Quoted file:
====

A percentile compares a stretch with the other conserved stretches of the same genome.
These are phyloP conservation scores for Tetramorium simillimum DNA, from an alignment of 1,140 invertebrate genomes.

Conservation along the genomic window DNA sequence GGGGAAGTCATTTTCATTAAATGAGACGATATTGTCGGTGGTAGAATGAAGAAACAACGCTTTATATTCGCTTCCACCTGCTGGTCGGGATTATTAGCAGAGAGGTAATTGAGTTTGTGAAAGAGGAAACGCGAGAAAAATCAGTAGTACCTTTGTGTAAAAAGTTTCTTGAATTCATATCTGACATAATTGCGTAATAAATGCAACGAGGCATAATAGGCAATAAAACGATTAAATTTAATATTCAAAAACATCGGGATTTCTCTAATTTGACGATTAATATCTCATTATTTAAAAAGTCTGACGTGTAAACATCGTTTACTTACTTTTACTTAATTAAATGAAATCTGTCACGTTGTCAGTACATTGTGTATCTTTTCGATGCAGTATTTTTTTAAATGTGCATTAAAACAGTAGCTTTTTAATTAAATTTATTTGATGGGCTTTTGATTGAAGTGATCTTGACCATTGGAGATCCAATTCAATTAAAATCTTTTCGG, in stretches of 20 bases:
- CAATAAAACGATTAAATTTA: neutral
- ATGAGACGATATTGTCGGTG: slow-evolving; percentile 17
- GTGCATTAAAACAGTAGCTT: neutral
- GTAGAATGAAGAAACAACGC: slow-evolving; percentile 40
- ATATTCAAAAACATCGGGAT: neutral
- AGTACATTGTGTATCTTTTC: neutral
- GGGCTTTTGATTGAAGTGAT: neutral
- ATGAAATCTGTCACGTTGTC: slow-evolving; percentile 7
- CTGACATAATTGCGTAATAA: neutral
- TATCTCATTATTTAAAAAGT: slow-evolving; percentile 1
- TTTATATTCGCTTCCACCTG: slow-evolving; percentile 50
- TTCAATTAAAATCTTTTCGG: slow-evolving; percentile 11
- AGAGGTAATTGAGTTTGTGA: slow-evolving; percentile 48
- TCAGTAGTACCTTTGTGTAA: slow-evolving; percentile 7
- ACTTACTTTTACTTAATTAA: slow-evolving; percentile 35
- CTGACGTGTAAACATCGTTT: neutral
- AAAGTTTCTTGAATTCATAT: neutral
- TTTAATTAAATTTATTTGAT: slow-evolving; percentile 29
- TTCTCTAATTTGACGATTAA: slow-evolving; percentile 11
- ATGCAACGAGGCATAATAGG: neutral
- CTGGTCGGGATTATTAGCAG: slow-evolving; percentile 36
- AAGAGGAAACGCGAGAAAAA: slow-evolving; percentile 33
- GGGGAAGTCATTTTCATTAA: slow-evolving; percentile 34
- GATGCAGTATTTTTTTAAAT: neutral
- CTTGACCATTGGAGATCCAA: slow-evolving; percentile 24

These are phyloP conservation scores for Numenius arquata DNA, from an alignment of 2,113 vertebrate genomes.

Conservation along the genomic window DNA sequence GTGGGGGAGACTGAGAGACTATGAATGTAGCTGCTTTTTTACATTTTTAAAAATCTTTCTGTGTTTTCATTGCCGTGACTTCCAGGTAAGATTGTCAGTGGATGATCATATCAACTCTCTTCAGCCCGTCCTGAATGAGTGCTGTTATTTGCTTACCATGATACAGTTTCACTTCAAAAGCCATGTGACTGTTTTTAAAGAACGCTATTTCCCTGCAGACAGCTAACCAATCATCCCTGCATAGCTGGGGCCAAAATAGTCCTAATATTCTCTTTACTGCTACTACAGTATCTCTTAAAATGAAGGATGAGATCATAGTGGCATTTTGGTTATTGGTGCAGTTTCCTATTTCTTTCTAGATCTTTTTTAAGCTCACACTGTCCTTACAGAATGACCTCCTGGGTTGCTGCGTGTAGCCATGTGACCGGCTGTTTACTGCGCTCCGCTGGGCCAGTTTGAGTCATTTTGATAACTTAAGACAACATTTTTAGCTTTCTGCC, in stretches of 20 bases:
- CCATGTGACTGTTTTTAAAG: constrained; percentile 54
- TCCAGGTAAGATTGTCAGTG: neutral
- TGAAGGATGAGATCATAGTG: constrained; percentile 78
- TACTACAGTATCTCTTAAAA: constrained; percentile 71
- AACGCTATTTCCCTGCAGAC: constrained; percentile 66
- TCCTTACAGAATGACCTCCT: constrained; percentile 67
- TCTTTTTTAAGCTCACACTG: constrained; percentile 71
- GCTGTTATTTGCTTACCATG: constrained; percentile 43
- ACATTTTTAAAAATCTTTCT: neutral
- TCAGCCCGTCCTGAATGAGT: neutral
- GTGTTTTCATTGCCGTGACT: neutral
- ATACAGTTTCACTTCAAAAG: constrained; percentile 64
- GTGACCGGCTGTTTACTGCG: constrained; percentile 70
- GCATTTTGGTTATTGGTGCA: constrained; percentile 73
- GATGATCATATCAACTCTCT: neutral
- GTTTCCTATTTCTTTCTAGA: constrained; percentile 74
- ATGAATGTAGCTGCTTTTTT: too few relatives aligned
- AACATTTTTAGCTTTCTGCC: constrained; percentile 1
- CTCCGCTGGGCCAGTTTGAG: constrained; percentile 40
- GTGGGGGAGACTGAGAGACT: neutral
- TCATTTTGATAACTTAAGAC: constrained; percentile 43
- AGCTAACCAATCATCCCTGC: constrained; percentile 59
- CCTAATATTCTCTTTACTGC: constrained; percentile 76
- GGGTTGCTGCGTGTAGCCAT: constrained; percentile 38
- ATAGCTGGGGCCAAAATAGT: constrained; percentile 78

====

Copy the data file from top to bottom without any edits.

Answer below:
A percentile compares a stretch with the other conserved stretches of the same genome.
These are phyloP conservation scores for Tetramorium simillimum DNA, from an alignment of 1,140 invertebrate genomes.

Conservation along the genomic window DNA sequence GGGGAAGTCATTTTCATTAAATGAGACGATATTGTCGGTGGTAGAATGAAGAAACAACGCTTTATATTCGCTTCCACCTGCTGGTCGGGATTATTAGCAGAGAGGTAATTGAGTTTGTGAAAGAGGAAACGCGAGAAAAATCAGTAGTACCTTTGTGTAAAAAGTTTCTTGAATTCATATCTGACATAATTGCGTAATAAATGCAACGAGGCATAATAGGCAATAAAACGATTAAATTTAATATTCAAAAACATCGGGATTTCTCTAATTTGACGATTAATATCTCATTATTTAAAAAGTCTGACGTGTAAACATCGTTTACTTACTTTTACTTAATTAAATGAAATCTGTCACGTTGTCAGTACATTGTGTATCTTTTCGATGCAGTATTTTTTTAAATGTGCATTAAAACAGTAGCTTTTTAATTAAATTTATTTGATGGGCTTTTGATTGAAGTGATCTTGACCATTGGAGATCCAATTCAATTAAAATCTTTTCGG, in stretches of 20 bases:
- CAATAAAACGATTAAATTTA: neutral
- ATGAGACGATATTGTCGGTG: slow-evolving; percentile 17
- GTGCATTAAAACAGTAGCTT: neutral
- GTAGAATGAAGAAACAACGC: slow-evolving; percentile 40
- ATATTCAAAAACATCGGGAT: neutral
- AGTACATTGTGTATCTTTTC: neutral
- GGGCTTTTGATTGAAGTGAT: neutral
- ATGAAATCTGTCACGTTGTC: slow-evolving; percentile 7
- CTGACATAATTGCGTAATAA: neutral
- TATCTCATTATTTAAAAAGT: slow-evolving; percentile 1
- TTTATATTCGCTTCCACCTG: slow-evolving; percentile 50
- TTCAATTAAAATCTTTTCGG: slow-evolving; percentile 11
- AGAGGTAATTGAGTTTGTGA: slow-evolving; percentile 48
- TCAGTAGTACCTTTGTGTAA: slow-evolving; percentile 7
- ACTTACTTTTACTTAATTAA: slow-evolving; percentile 35
- CTGACGTGTAAACATCGTTT: neutral
- AAAGTTTCTTGAATTCATAT: neutral
- TTTAATTAAATTTATTTGAT: slow-evolving; percentile 29
- TTCTCTAATTTGACGATTAA: slow-evolving; percentile 11
- ATGCAACGAGGCATAATAGG: neutral
- CTGGTCGGGATTATTAGCAG: slow-evolving; percentile 36
- AAGAGGAAACGCGAGAAAAA: slow-evolving; percentile 33
- GGGGAAGTCATTTTCATTAA: slow-evolving; percentile 34
- GATGCAGTATTTTTTTAAAT: neutral
- CTTGACCATTGGAGATCCAA: slow-evolving; percentile 24

These are phyloP conservation scores for Numenius arquata DNA, from an alignment of 2,113 vertebrate genomes.

Conservation along the genomic window DNA sequence GTGGGGGAGACTGAGAGACTATGAATGTAGCTGCTTTTTTACATTTTTAAAAATCTTTCTGTGTTTTCATTGCCGTGACTTCCAGGTAAGATTGTCAGTGGATGATCATATCAACTCTCTTCAGCCCGTCCTGAATGAGTGCTGTTATTTGCTTACCATGATACAGTTTCACTTCAAAAGCCATGTGACTGTTTTTAAAGAACGCTATTTCCCTGCAGACAGCTAACCAATCATCCCTGCATAGCTGGGGCCAAAATAGTCCTAATATTCTCTTTACTGCTACTACAGTATCTCTTAAAATGAAGGATGAGATCATAGTGGCATTTTGGTTATTGGTGCAGTTTCCTATTTCTTTCTAGATCTTTTTTAAGCTCACACTGTCCTTACAGAATGACCTCCTGGGTTGCTGCGTGTAGCCATGTGACCGGCTGTTTACTGCGCTCCGCTGGGCCAGTTTGAGTCATTTTGATAACTTAAGACAACATTTTTAGCTTTCTGCC, in stretches of 20 bases:
- CCATGTGACTGTTTTTAAAG: constrained; percentile 54
- TCCAGGTAAGATTGTCAGTG: neutral
- TGAAGGATGAGATCATAGTG: constrained; percentile 78
- TACTACAGTATCTCTTAAAA: constrained; percentile 71
- AACGCTATTTCCCTGCAGAC: constrained; percentile 66
- TCCTTACAGAATGACCTCCT: constrained; percentile 67
- TCTTTTTTAAGCTCACACTG: constrained; percentile 71
- GCTGTTATTTGCTTACCATG: constrained; percentile 43
- ACATTTTTAAAAATCTTTCT: neutral
- TCAGCCCGTCCTGAATGAGT: neutral
- GTGTTTTCATTGCCGTGACT: neutral
- ATACAGTTTCACTTCAAAAG: constrained; percentile 64
- GTGACCGGCTGTTTACTGCG: constrained; percentile 70
- GCATTTTGGTTATTGGTGCA: constrained; percentile 73
- GATGATCATATCAACTCTCT: neutral
- GTTTCCTATTTCTTTCTAGA: constrained; percentile 74
- ATGAATGTAGCTGCTTTTTT: too few relatives aligned
- AACATTTTTAGCTTTCTGCC: constrained; percentile 1
- CTCCGCTGGGCCAGTTTGAG: constrained; percentile 40
- GTGGGGGAGACTGAGAGACT: neutral
- TCATTTTGATAACTTAAGAC: constrained; percentile 43
- AGCTAACCAATCATCCCTGC: constrained; percentile 59
- CCTAATATTCTCTTTACTGC: constrained; percentile 76
- GGGTTGCTGCGTGTAGCCAT: constrained; percentile 38
- ATAGCTGGGGCCAAAATAGT: constrained; percentile 78